Western Australia’s first tropical cyclone of the year could hit before Christmas, as the weather bureau predicts an earlier and potentially more frequent cyclone season.
- Cyclones could start as early as December, according to BoM
- There may be more cyclones than ususal
- The damaging storms could potentially travel further south
The Bureau of Meteorology has published its seasonal outlook for tropical cyclones, which also predicts that the harmful wind storms may travel further south than usual.
It said it was driven by warmer sea temperatures and an increased chance of a La Niña phenomenon developing later in the year.
Senior meteorologist Andrew Burton said it was possible the state could see more cyclones than usual.
“Typically, we don’t see the first cyclone until around Christmas or after Christmas,” he said.
“This season we need to be ready as soon as December comes.”
“Because we get more early cyclones, we often end up with more cyclones – but we generally get the same number of severe tropical cyclones, and those are the ones that really do the damage, and these are the ones we really need to look out for.”
Cyclones can ‘affect anywhere’
While the coastline between Broome and Exmouth in the north of WA was the most cyclone-prone region in Australia, the agency warned that cyclones could reach further south.
Earlier this year, the Severe Tropical Cyclone Seroja tore through the state’s Midwest region, with winds of up to 170 kilometers per hour, leaving a trail of destruction in Kalbarri and further inland.
Burton said people living outside the typical cyclone impact zones needed to prepare for this year.
“The important lesson from last season is that cyclones can also affect anywhere along the west coast, all the way down to Augusta,” he said.
“[They are] very rare events, but they can be very harmful events.
Acting Department of Fire and Emergency Services (DFES) Commissioner Craig Waters said both locals and visitors should make a plan in advance.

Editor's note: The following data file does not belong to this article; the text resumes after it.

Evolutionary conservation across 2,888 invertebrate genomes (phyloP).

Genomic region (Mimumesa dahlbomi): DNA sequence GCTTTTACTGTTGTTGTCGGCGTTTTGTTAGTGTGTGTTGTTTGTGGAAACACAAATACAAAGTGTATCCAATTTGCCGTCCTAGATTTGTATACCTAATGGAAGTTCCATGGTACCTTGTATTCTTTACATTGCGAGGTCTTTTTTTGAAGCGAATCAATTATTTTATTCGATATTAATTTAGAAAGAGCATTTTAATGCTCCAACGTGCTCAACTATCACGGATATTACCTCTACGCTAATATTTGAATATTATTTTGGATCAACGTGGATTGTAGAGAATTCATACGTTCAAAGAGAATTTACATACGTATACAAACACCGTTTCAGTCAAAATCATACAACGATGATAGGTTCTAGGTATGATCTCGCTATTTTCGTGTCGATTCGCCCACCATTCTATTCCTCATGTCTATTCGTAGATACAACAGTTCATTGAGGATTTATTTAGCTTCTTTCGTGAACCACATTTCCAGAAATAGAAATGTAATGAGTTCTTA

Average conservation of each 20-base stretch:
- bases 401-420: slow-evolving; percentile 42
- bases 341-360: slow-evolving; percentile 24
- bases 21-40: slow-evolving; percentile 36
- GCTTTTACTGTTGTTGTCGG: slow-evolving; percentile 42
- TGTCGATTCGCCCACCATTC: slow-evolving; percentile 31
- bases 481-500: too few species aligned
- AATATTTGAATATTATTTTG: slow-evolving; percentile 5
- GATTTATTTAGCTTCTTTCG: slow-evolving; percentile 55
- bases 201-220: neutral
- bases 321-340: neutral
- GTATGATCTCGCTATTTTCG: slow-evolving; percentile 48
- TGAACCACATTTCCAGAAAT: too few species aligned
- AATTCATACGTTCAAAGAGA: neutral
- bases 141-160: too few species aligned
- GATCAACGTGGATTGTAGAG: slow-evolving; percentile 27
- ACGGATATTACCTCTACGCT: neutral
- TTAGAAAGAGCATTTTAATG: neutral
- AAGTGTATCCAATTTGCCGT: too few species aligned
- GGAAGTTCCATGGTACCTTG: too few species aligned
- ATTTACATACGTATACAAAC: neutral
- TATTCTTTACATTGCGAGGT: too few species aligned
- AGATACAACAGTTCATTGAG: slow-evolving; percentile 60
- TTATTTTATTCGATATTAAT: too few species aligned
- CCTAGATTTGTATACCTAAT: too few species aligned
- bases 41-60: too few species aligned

“It only takes a significant cyclone to have a significant impact on society,” he said.
“It is important to understand that cyclones can and can occur anytime, anywhere.
“People traveling to the area must have an emergency kit that must include a battery-powered portable radio, a cell phone, chargers, a flashlight with extra batteries and enough food and water to last for five days.”
Holidayers ‘need to heed warnings’
Sir. Waters said authorities expect an increase in intrastate travel, similar to last year, as boundary restrictions for COVID-19 remain in place.
“We expect that many tourists from the southwest will travel up to the northwestern part of the state, and these people may not be aware of the risks associated with either tropical lows, floods or tropical cyclones,” he said.
“We saw a significant number of people claiming rescues last year during floods and we will not see it again, it is extremely dangerous.
“You should not park or camp in dry riverbeds, as these can usually flood with a moment’s notice.”
Click here to read the DFES guide to preparing tropical cyclones.
If you have been affected by Cyclone Seroja or the Perth forest fire, welfare assistance may be available through the Department of Communities.
Please contact the disaster response hotline on 1800 032 965